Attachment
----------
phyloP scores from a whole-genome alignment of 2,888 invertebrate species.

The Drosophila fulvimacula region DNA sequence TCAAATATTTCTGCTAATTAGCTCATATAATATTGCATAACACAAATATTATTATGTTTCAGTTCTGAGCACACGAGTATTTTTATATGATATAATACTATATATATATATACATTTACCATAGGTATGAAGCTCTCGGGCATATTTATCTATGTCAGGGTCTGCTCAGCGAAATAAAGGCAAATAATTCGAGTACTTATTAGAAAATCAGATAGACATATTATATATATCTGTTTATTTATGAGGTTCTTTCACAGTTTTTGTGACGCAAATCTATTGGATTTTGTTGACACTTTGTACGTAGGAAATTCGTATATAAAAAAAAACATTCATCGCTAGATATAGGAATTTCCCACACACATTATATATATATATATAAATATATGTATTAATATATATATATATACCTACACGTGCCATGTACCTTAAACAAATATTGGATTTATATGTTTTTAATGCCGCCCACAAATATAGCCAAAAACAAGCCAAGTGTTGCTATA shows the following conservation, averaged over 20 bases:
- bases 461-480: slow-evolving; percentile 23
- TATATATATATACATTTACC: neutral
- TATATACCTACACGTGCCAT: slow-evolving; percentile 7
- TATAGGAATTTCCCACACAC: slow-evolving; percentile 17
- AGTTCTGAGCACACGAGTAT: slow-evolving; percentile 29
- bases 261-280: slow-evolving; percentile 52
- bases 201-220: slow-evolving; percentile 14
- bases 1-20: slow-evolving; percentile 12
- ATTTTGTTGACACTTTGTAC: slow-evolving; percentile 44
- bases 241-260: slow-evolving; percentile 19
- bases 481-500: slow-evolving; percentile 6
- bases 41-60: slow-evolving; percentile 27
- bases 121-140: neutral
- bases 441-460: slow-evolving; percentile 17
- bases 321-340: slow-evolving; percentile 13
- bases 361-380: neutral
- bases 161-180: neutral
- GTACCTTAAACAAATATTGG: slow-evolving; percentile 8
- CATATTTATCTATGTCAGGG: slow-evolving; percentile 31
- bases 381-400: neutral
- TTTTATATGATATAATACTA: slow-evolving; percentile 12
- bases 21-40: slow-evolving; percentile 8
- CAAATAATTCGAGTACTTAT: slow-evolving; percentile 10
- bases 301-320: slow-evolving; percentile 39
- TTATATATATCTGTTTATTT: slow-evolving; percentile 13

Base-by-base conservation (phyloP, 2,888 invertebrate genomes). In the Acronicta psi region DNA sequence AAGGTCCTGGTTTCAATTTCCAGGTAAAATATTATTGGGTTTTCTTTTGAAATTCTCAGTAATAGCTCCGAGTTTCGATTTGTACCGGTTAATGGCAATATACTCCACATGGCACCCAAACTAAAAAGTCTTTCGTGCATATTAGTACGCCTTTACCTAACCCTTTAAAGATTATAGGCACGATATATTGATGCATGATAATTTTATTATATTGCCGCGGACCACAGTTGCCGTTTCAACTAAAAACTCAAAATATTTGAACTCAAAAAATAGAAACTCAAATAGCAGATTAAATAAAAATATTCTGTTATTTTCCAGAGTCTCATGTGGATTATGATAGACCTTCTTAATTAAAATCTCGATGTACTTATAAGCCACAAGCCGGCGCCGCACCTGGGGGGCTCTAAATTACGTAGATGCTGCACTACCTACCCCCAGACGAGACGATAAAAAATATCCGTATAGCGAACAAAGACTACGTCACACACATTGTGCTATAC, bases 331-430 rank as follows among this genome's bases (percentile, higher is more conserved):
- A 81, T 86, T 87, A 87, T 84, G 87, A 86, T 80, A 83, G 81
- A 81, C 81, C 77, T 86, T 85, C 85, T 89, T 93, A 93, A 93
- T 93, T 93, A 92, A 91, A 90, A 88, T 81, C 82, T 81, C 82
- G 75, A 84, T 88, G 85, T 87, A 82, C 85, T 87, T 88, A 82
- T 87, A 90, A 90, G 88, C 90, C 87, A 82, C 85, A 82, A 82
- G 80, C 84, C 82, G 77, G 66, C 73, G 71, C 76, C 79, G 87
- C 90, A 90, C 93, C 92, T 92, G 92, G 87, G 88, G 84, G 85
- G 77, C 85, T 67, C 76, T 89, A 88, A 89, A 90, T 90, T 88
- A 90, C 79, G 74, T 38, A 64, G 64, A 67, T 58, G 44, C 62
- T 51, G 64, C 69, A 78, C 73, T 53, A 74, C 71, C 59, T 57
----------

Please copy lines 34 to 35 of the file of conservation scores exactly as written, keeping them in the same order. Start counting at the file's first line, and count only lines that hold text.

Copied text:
- G 80, C 84, C 82, G 77, G 66, C 73, G 71, C 76, C 79, G 87
- C 90, A 90, C 93, C 92, T 92, G 92, G 87, G 88, G 84, G 85